Rishi Sunak is not just thinking of narrow politics. He is looking to America specifically. Joe Biden this year is the 25th anniversary of the Good Friday Day Agreement, and he will want to have goodwill with the US President around that in time for Joe Biden’s visit.”

Cat Neilan


Rishi Sunak and Ursula Von der Leyen might have come to an agreement, but they now need to convince hardline Brexiteers in the Conservative Party and the DUP to back it.

Here’s Tortoise’s political editor Cat Neilan again:

“The DUP, the Democratic Unionist Party are a very small party in Westminster. There’s only eight MPs but they punch well above their weight and the Conservatives – or a certain wing of the Conservatives – very much look to them for their cues on matters relating to the union.”

Cat Neilan

So has Rishi Sunak done enough to convince the DUP that his new deal solves the existing problems?

“The DUP and other interested parties will be going through the texts line by line. There are several pages; it will take some time, and I have already seen some sort of legal experts complaining that perhaps it’s not quite as straightforward as it seems.”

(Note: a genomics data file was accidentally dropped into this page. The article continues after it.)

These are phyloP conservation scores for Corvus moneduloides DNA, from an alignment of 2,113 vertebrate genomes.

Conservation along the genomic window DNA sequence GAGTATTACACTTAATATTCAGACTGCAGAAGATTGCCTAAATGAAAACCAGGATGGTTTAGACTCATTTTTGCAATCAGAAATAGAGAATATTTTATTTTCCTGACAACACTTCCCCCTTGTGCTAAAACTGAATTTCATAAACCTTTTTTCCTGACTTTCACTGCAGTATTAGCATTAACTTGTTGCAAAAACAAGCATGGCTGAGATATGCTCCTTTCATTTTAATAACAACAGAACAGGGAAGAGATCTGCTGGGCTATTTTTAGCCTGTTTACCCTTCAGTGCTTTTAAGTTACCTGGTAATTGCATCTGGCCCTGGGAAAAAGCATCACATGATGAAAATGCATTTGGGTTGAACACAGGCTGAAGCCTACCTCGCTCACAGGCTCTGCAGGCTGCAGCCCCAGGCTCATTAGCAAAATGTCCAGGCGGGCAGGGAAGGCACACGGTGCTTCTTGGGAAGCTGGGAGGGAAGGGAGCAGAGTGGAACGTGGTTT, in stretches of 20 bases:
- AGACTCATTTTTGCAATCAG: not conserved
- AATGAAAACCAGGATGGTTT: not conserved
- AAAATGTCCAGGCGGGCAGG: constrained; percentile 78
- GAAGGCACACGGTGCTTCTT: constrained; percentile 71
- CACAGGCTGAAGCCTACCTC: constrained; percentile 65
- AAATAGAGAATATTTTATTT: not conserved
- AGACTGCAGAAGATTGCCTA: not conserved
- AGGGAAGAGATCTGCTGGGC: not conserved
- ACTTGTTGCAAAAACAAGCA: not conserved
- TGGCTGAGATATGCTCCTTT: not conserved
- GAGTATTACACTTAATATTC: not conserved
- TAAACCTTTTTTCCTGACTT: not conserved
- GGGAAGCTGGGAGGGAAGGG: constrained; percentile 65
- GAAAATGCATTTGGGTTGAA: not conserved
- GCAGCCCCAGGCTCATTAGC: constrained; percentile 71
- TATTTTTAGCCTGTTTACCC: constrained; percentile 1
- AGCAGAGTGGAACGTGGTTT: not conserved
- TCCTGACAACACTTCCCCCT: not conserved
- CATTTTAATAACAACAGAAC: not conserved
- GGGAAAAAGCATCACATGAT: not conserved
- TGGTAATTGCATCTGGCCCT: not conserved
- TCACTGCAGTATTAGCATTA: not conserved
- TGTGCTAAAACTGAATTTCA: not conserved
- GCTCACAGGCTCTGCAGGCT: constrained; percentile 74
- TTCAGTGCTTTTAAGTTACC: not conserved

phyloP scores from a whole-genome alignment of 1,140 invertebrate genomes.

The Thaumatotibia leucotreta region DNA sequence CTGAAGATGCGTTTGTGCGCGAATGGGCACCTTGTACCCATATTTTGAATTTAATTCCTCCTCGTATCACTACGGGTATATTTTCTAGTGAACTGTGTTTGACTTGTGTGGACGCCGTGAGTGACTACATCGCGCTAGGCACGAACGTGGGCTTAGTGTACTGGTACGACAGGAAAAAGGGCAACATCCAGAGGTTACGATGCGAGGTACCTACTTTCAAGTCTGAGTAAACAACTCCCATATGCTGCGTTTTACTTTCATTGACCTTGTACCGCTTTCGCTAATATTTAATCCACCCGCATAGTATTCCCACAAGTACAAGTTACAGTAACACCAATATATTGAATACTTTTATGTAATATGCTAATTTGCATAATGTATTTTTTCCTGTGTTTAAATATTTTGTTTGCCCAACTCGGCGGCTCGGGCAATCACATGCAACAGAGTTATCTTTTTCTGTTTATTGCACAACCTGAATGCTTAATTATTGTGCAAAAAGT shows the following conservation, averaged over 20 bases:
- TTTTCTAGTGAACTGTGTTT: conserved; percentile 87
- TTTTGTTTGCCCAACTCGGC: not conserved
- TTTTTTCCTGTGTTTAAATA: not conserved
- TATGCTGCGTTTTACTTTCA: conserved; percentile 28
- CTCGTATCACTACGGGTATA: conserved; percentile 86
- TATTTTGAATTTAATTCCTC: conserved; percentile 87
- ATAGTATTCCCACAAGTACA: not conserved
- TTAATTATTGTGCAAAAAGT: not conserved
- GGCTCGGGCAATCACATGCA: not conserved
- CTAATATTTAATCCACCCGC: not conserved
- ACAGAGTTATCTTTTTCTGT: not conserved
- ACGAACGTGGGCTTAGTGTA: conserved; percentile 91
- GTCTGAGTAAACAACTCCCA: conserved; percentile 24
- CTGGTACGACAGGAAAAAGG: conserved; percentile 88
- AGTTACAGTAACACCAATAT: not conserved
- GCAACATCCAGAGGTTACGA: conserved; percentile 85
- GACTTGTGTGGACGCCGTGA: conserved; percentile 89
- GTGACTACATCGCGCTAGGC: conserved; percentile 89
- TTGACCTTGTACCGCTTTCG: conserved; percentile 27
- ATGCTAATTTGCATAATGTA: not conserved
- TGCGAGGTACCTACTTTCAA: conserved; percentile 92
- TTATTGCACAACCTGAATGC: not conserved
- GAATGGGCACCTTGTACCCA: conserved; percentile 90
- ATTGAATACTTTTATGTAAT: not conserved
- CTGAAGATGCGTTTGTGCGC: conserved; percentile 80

Cat Neilan

But the DUP isn’t the only group the prime minister needs to keep happy:

“What we heard again and again from Conservative MPs, particularly those in the ERG (That’s the European Research group of Brexiters,) was that they would be guided by their DUP colleagues. Many of them were saying effectively that if it didn’t satisfy the DUP, the deal was pointless. So although the DUP only has eight MPs out of 650, they are really the ones who wield the power at this stage.”

Cat Neilan

Steve Baker is now a minister in Rishi Sunak’s government and it was thought that he might resign over this new deal but he hasn’t.  

Instead the man who cultivated an image as a Brexit hardman has backed it…

“I think it’s a really historic moment., I think this is capable of bringing this awful rollercoaster round to an end… If the DUP are satisfied with it.”

Steve Baker

So could this mean Brexit is finally done?

“I think it’s safe to say that Brexit is not done. We will still be talking about it, and at the very least, there is a regular set of review points. I think the first one is 2027.”

Cat Neilan

This episode was written and mixed by Rebecca Moore.